Two Defeats, Three Victories
17 de julho
Let's start with the defeats:
I did my first jiu jitsu competition yesterday, Saturday July 16th. I lost both of my matches (but still got a medal because it was a tiny in-house tournament and there were only three girls in my bracket. Actually there were only three girls there period.)
Was I bummed about losing? I mean...a little... To put it in reverse, I would have been ecstatic if I won both of them. But I really believe you have to lose now to win later.
More than anything, I'm just so glad I did it. If I want to compete again (I do), I will know what I'm getting into. In the words of my brother Willy "Your first match is like diving into a cold lake, embrace it and remember what you've learned."
Did I remember what I learned? Sort of. My body remembered some things, like how to balance my weight defensively to avoid certain attacks and sweeps.
As for remembering attacks and techniques myself, I didn't even have the chance to try. Both of my matches were like 90% defense. I think I tried one kimura, and that was about the extent of my offense.
Now the victories:
I had an awesome time driving out to La Quinta with Casey, Marcus, Edgar, Alex, and Josh. (We even had time to go see Top Gun Maverick in between weigh-ins and the matches). It was a lot of fun to cheer on my teammates and see them in competition mode.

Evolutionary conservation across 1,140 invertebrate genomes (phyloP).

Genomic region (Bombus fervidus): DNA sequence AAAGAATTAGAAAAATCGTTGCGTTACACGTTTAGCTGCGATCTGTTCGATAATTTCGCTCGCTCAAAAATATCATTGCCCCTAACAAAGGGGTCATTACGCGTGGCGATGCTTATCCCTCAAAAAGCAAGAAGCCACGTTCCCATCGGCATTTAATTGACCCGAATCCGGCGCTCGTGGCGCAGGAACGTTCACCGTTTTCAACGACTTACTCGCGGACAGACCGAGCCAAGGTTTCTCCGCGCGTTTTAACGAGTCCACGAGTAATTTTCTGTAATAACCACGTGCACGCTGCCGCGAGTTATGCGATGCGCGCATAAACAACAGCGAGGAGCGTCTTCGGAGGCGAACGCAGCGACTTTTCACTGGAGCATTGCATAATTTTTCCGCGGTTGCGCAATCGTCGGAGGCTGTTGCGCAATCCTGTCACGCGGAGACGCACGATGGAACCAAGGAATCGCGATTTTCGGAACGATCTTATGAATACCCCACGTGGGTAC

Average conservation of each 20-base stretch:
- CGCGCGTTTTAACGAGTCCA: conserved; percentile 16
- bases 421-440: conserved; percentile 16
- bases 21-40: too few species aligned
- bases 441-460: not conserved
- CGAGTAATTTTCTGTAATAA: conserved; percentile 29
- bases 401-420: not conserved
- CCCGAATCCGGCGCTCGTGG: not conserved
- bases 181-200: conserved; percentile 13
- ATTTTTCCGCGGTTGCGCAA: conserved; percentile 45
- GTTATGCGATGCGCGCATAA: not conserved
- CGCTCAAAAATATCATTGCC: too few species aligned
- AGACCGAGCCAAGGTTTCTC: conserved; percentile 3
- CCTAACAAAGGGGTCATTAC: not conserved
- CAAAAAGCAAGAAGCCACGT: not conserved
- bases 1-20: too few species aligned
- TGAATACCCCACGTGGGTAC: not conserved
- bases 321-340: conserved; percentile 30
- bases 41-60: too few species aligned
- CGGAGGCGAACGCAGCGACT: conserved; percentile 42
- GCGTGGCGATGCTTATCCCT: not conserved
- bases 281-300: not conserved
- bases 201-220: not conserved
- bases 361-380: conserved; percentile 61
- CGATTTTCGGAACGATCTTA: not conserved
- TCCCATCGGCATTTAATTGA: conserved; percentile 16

I didn't get submitted! I lost by points both matches and somehow successfully defended four armbars.
I learned so much about how to improve.
I need to learn how to:
avoid ending up in an arm bar in the first place
break grips and gain control while standing up / prepping for takedowns
break someone's closed guard
I also need to:
turn up the intensity at training. I was absolutely gassed during the matches, but even more than being tired, I was totally taken aback by how aggressive these girls were. I want to find a way to replicate that at training. I guess the boys will have to be less nice to me when we roll. It would also help to get some more girls in the gym.
show up to a match with three go-to attacks and three go-to sweeps that I know inside and out and that I can execute without thinking
before my match, break a full sweat
practice takedowns more realistically
practice standing up in general (at training, we always start rolls kneeling)
And I also confirmed a few things:
I (still) love jiu jitsu!
I am competitive.